If you were building a 46-story high-rise in downtown San Francisco and your construction project was behind schedule and $11 million over budget, what would you do?
Five graduate students in the Master of Science in the Built Environment program at Daniels had 18 hours to come up with a plan and present their findings in a 30-minute meeting. It was part of the Associated Schools of Construction student competition held in Sparks, Nevada, Feb. 6-9.
The Daniels team took third place, competing against 13 teams from across the country. They beat out teams from Cal Poly, San Luis Obispo; University of Southern California; University of California, Berkeley; Auburn University; University of Oklahoma and Colorado State University.
“There’s nothing like it really. The ASC student competitions is like the Olympic Games in construction management education,” said Barb Jackson, director of Daniels’ Burns School of Real Estate and Construction Management. “Every major commercial construction company is there with teams of scouts looking to interview the best and the brightest from these teams. To place third in the highly competitive Integrated Project category is amazing for DU.”
Eric Rymarz is one of the MS students who has competed in the challenge for three years.
“It’s a fantastic experience,” he said. “The competition offers a lot of real-world experience in a short amount of time.”
Rymarz and his teammates Nicholas Allen, David Copperman, Trip Heaverly, Nick Anastasi and Chase Baron, were given a list of issues and a complete set of construction documents from which to work with. The issues represented constructability, schedule, budget, design and logistical challenges. They had 18 hours to produce a document to address all of them to the owner’s satisfaction, and conduct a meeting with Clark Construction, the project sponsor, the following day.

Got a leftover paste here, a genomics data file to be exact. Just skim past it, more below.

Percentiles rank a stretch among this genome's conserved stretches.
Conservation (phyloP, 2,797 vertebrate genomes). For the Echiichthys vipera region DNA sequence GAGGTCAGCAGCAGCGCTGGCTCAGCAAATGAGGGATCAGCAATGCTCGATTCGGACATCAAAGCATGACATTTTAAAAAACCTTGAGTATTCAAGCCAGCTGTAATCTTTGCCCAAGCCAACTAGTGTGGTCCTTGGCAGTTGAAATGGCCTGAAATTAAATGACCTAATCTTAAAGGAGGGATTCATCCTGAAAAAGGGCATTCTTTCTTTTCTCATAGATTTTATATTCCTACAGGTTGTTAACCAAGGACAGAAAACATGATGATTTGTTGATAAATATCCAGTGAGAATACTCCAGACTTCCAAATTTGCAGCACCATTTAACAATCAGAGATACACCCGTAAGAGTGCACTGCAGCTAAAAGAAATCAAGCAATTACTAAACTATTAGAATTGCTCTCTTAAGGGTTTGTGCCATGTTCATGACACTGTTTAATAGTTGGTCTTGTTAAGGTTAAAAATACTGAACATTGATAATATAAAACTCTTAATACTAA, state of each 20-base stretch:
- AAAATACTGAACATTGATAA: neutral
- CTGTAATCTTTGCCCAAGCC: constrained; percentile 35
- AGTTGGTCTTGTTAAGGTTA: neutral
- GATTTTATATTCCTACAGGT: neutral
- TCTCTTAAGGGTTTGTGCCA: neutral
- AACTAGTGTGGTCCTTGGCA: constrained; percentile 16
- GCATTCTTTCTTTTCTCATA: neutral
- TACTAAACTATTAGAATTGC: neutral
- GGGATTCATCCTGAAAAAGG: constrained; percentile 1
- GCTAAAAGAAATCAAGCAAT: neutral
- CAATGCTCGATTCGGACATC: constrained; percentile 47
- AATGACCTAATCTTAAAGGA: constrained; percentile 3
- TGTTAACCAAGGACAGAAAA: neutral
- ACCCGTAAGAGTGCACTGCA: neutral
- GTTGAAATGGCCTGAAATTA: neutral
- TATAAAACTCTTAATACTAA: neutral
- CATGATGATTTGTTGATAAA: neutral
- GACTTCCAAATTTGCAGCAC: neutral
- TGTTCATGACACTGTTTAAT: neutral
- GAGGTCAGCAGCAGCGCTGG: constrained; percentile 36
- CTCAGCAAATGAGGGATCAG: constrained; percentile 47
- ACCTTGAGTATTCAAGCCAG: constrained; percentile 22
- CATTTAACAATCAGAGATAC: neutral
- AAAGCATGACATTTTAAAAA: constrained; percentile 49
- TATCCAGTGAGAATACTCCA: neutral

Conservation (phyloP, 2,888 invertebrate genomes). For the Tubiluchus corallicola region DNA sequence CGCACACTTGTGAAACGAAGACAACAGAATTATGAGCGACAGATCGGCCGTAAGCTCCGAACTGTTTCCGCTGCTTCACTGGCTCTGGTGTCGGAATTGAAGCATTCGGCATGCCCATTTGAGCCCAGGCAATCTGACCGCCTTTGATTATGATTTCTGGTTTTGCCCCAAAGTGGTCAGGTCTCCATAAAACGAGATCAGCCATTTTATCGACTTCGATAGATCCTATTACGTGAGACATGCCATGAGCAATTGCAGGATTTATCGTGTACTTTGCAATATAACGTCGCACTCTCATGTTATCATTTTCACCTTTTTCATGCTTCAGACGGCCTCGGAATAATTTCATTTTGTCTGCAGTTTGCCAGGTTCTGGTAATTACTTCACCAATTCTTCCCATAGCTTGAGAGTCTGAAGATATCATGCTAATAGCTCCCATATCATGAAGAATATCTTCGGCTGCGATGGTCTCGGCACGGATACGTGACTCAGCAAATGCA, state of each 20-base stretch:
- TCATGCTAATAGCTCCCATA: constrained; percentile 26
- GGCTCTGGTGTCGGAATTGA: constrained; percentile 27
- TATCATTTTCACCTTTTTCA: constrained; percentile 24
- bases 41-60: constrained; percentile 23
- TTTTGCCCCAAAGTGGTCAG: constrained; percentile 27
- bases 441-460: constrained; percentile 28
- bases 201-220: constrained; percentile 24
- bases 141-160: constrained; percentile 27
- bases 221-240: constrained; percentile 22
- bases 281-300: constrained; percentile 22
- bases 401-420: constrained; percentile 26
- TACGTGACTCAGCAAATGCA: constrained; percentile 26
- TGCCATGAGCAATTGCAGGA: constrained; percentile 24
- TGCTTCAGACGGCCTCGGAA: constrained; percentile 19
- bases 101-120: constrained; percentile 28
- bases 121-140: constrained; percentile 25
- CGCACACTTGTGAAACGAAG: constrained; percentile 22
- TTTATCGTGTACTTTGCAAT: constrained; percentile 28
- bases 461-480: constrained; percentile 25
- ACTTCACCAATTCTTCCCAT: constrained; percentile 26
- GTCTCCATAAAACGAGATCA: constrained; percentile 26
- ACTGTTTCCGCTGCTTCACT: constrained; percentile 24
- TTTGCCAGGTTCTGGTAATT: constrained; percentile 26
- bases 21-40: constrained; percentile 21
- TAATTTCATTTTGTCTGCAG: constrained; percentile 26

“The competition was extremely intense given the difficulty of the challenge and short amount of time allowed, but our team developed a strong sense of camaraderie as we tackled each problem,” Allen said. “I learned a great deal more about various construction issues, as well as effective planning and teamwork in a high-stress environment. Additionally, the networking opportunities following the competition were great. I would recommend to anyone, as long as they’re prepared for the challenge.”
“I am so proud of our students and how well they performed and look forward to competing again next year,” Jackson said. “Because the Integrated Project competition represents the most advanced approach to project delivery, it is in complete alignment with our focus at the Burns School with our new Integrated Project Delivery advanced curriculum.”
hese five students aren’t the only ones to walk away winners.
The undergraduate Burns students took fourth place in the Mixed-Use competition. They are Ian Buie, Jake Rosencranz, Ryan Bell, Brooks Boss, Alex Munzel and Drew Scott.
The Burns School also took four alternate students to fill in as needed and to gain exposure for next year’s competition. Alternate Doug Peterson won the alternate competition.